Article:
50.000 Refugees, dreaming of KAREN STATE in Burma

50.000 Refugees, dreaming of KAREN STATE in Burma


They call us displaced people; but
praise God, we are not misplaced They say they see no hope for our
future; but praise God, our future is as
bright as the promises of God They say they see the life of our
people is a misery; but praise God our life is a mystery But what they say is what they see,
and what they see is temporal But ours is the eternal The third largest ethnic group of
Burma, the Karen, have called the central and southern
parts of the country their home for thousands of years. Despite their long history and fight
for their territory since before British rule, Autonomy from the majority Burmans
and self-determination… continue to evade the Karen in
post-colonial decades. This lack of reconciliation between
the Karen and the central Government has meant decades of state-led
displacement campaigns increased militarisation amongst the
Karen leadership and dire poverty without
provision of basic services for civilians by the state. A combination of these factors led
to a perpetual flow of people across the border to neighbouring
Thailand leading to a refugee crisis. This particular refugee camp on the
Thai-Burma border with a population of almost 50,000 is larger than most of its Thai
neighbours. You know that, when there’s problem people are the victims, they suffer. So, in Burma, not only us, as we call ourselves the political,
or, what do you call, because of the civil war, we cannot live in our land, we have to cross
the border and live here. But there are many, many people
from Burma they have to come and live or work
in Thailand. People living, are suffering,
like, our Karen people are living in the camp and now we have some other groups
also coming. other nationalities are coming to
the camp. But we are only a small number only one 130,000 or 140,000 people. But you know, people across the
border, working in Thailand There are more than, they say,
there are more than 2 million Originating in 1984, this community
has become a microcosm in its own right with elected leaders, administering
the daily logisitics for thousands of families that lie outside the
jurisdiction of the Thai municipality Saw Htoo is aware of the atmosphere
of change that has taken over the urban centres of Burma, and the
ceasefire negotiations between the Karen groups and the Burmese armed
forces that have come to fruition. But he does not correlate these
developments to an immediate solution for his communtiy, which struggles for
basic supplies due to dwindling aid. Our going back would depend on the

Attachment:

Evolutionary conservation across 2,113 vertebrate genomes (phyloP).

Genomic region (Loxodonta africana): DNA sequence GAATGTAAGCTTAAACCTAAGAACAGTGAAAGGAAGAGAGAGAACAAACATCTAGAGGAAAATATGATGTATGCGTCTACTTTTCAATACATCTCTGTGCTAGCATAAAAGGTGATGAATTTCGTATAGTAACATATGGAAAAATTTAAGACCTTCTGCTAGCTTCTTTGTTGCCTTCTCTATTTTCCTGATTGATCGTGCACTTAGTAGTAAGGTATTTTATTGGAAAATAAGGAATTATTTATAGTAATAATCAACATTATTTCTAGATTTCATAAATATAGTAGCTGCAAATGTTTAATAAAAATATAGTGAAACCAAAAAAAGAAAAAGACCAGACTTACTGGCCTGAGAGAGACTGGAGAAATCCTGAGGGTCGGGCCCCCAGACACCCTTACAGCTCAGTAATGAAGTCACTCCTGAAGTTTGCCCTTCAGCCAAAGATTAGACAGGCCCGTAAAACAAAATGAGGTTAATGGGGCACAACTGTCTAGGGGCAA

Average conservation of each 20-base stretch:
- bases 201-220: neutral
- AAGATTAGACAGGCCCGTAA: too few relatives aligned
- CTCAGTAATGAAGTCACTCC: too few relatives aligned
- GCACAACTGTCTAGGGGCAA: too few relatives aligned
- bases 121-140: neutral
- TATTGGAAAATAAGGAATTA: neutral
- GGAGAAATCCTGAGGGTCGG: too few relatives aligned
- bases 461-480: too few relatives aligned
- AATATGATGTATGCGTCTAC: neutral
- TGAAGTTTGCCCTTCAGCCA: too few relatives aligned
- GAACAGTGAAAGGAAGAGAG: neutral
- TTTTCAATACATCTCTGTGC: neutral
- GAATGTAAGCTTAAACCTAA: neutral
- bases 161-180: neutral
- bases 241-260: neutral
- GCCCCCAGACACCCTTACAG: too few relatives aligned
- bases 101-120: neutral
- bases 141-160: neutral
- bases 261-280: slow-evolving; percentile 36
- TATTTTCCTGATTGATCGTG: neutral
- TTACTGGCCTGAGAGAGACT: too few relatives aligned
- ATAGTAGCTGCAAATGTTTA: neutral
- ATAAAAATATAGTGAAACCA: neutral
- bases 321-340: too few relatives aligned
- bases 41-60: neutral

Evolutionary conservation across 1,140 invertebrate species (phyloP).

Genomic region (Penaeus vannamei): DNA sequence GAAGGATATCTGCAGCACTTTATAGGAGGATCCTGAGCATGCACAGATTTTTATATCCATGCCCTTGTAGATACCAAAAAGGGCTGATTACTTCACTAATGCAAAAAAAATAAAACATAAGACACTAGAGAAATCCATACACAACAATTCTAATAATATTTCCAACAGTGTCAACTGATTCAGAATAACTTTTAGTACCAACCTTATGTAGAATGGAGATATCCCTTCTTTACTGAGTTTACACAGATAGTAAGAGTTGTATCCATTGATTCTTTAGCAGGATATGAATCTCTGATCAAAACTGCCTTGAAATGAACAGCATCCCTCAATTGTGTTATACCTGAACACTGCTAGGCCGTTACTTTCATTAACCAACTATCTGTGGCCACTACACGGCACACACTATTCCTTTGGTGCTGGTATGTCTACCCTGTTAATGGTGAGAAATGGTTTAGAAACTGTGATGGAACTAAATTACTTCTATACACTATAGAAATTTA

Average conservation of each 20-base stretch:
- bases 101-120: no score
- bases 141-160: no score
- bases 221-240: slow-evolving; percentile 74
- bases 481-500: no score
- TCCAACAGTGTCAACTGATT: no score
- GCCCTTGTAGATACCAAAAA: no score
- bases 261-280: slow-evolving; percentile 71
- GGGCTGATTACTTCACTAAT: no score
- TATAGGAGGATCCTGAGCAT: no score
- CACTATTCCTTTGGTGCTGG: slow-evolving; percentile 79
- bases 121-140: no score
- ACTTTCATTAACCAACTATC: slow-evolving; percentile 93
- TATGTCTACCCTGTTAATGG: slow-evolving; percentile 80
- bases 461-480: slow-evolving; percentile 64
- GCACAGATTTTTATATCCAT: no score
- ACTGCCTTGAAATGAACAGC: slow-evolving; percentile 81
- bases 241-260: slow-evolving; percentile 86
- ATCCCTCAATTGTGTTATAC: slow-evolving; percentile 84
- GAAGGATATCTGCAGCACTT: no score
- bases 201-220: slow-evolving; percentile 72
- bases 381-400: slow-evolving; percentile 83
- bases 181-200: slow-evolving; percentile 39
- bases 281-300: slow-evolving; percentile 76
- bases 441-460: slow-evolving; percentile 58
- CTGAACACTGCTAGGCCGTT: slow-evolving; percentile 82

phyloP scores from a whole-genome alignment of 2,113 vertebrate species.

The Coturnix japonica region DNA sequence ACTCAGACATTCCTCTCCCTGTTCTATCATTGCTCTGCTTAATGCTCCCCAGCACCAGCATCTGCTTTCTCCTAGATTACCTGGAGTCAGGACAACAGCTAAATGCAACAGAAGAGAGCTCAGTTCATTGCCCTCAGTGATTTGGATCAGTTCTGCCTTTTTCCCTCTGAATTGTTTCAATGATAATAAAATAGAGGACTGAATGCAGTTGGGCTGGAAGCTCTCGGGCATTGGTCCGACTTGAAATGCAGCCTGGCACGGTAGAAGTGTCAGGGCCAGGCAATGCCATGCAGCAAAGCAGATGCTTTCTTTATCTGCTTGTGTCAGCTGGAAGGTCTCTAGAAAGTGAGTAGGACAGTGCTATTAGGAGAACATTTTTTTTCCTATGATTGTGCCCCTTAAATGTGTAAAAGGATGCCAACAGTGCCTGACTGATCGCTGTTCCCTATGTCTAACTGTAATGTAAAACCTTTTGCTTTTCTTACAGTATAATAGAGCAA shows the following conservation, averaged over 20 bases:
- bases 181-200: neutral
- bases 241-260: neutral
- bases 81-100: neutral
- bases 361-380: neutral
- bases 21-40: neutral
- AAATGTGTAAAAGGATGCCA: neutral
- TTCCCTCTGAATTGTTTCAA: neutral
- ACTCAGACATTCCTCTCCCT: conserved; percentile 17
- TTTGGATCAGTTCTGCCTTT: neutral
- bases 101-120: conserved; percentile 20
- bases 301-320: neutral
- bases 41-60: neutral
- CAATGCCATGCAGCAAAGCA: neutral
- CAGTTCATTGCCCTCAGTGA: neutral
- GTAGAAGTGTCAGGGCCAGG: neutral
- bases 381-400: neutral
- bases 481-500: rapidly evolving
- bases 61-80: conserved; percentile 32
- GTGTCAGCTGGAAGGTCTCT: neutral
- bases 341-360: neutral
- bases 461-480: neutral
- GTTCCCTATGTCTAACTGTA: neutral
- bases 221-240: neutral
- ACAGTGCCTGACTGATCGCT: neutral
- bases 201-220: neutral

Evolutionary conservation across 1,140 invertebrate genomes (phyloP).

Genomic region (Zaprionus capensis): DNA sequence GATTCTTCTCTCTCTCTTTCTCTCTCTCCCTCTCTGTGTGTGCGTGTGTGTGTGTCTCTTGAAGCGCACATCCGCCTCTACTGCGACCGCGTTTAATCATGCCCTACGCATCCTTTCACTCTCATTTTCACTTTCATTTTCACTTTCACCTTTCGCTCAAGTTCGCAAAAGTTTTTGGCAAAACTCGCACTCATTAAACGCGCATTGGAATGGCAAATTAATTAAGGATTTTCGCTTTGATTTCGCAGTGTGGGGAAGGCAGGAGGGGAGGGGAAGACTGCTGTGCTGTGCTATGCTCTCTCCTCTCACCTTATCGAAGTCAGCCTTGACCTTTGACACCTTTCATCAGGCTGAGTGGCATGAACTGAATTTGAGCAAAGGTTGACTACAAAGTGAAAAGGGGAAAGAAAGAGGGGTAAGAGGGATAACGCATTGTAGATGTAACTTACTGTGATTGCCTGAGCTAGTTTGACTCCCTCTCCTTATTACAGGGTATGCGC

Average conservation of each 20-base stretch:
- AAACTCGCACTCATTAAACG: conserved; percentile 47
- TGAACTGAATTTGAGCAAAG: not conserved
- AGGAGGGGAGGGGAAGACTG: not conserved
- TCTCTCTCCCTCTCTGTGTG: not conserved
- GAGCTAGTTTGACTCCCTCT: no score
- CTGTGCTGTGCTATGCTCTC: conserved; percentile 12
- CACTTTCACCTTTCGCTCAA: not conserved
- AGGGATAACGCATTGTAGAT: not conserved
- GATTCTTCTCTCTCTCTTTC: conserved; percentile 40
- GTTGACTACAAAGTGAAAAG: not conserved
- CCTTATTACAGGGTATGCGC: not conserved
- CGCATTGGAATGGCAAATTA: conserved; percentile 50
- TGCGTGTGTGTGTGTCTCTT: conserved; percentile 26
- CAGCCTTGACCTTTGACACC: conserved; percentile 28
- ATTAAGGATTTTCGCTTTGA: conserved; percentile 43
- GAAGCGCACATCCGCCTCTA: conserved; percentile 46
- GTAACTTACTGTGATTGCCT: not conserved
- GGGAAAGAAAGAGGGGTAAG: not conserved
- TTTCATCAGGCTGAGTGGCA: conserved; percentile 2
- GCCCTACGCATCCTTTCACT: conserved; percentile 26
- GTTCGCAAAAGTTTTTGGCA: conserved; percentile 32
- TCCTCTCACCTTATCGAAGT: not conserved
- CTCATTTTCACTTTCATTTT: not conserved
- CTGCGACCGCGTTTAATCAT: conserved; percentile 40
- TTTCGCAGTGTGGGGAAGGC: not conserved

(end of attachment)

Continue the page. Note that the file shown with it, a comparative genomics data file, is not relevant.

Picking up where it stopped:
changes taking place in the country If these changes include equality for
all ethnicities and if the Government changes into
the type of Government that grants us rights and allows us
autonomy and provides us with the right to
self determination under a system of democratic rule, then of course we will want to go
back. We are waiting to see those changes. We would like to go back with dignity
and only once the Government is prepared to include us and has a
concrete plan. Only then can we return. Those like Saw Htoo, who
experienced deliberate negligence by the Government, whilst living in
remote communities in Karen State feel that their loyalties are with their
local leaders who they claim protected them and provided for their
needs for decades. When we lived in Karen State, we were under the patronage of the
Karen National Union (KNU) The KNU fought for our rights and
self-determination so we feel that they are our leaders While 2012 has been heralded as the
start of historic ceasefire agreements between different ethnic
groups, including the Karen and the Burmese Armed Forces, Imminent return to their homeland is
still a distant notion for this community. People in Burma, not only the
Karen people, but all the ethnic groups what they want is national
reconciliation. Where all, everyone, to sit at the
table and talk. If this military wants to change –
seemingly they are doing some things that appear to be signs for changes.
But it will depend on whether it is sincere, a sincere attempt
for change. The latest ceasefire agreement that has
been reached between the Karen and the Government, has perked the
interest of those who wish to eventually return home. But defining home for hundreds of
thousands whose houses no longer exist in Karen State and
those who have only experienced life in this camp, will be a large scale
challenge even in the event of permanent
peace.

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About the Author: Sam Caldwell

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